There has long been a concern that as B.C.’s colleges evolve, that they will eventually drift away from their mandate to offer technical and vocational training. Kwantlen president Skip Triplett agrees that it is a valid concern but points out that “when you go back to 1989 when the university colleges first happened, that drift has not occurred.”

Triplett also offered some speculation as to what the new legislation will look like.

“We haven’t seen the legislation yet but we expect that the legislation will require us, because we asked the government to require us, to maintain the comprehensive mix of programming that we have, so internally we’re not concerned and we have no intention of moving away from that comprehensive mix,” he said.

While the institutions have claimed for years that they are a “university in all but name” others are skeptical. Robert Clift, executive director for the Confederation of University Faculty Associations says to call these institutions a “university” is a “bit of a stretch.” Acknowledging that faculty at the institutions do engage in research, Clift says that they lack the “culture of inquiry” typically characteristic of universities.

Similarly, Cindy Oliver of the Council of Post-Secondary Educators has criticized the government for making these announcements mere weeks after a series of budget cuts to the province’s post-secondary system. “Without proper funding, these changes may ring a bit hollow. To fulfill their new mandates as universities will require more money. Yet the province has already cut 2.6 per cent from their operating grants,” she said.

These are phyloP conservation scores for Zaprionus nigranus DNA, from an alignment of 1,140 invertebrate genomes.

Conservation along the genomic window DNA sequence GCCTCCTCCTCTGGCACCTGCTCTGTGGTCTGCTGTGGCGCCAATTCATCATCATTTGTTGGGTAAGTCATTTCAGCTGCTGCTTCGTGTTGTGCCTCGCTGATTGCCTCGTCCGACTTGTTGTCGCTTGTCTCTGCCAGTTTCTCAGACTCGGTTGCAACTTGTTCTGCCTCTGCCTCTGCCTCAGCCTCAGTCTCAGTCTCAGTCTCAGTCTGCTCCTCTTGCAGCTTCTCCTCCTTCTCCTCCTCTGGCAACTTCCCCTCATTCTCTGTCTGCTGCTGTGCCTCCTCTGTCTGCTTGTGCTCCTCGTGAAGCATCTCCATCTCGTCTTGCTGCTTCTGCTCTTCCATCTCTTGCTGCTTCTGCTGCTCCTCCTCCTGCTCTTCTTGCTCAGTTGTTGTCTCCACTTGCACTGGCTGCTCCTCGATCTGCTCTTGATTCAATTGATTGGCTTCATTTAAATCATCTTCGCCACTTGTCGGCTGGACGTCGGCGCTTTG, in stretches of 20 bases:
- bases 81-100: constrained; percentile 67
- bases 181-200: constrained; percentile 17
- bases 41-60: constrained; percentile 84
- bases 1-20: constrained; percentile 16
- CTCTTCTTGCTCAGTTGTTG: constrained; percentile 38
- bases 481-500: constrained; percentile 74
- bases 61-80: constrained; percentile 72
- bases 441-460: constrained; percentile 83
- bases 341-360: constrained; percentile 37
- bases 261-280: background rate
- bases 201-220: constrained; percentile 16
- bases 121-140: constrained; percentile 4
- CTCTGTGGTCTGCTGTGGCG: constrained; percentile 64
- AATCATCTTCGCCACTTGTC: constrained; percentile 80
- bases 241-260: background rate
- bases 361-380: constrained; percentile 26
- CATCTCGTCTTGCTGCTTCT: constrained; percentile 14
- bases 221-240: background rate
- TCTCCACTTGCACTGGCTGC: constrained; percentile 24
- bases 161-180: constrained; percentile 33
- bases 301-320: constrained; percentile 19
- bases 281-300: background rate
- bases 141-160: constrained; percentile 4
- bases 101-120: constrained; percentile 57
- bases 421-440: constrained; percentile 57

Triplett disagrees arguing that all that was left for the transformation to university was the name. He says that while his institution is indeed teaching focused “We do research and we do it very well, in fact at least one department at UBC has told us that our graduates are in some ways better prepared than their own because our undergraduates are involved with research with their faculty members,” he said.

The naming of the institutions appears to be a point of departure from the Campus 2020 report which recommended using the name “Regional University,” and Kwantlen has been given what on the surface appears to be a different designation with the inclusion of the word “polytechnic.”

However, Triplett welcomes the name and says it best reflects the “special purpose” of the institutions, adding that while Malaspina and the University College of the Fraser Valley serve distinct regions, Kwantlen does not need the full range of programs because it is so close to Simon Fraser University.


From college to university

  1. One correction and one amplification:

    Correction – Cindy Oliver is the President of the Federation of Post-Secondary Educators of British Columbia.

    Amplification – While I did indeed say that these institutions are not at present universities as CUFA BC defines them because they don’t have a culture of inquiry, I did also say that such a culture could develop. Particularly if these institutions are properly funded.

    No slight intended to Carson. He had to do a story quickly and the way this matter has developed in BC over the past few years is fraught with complexities and difficulties.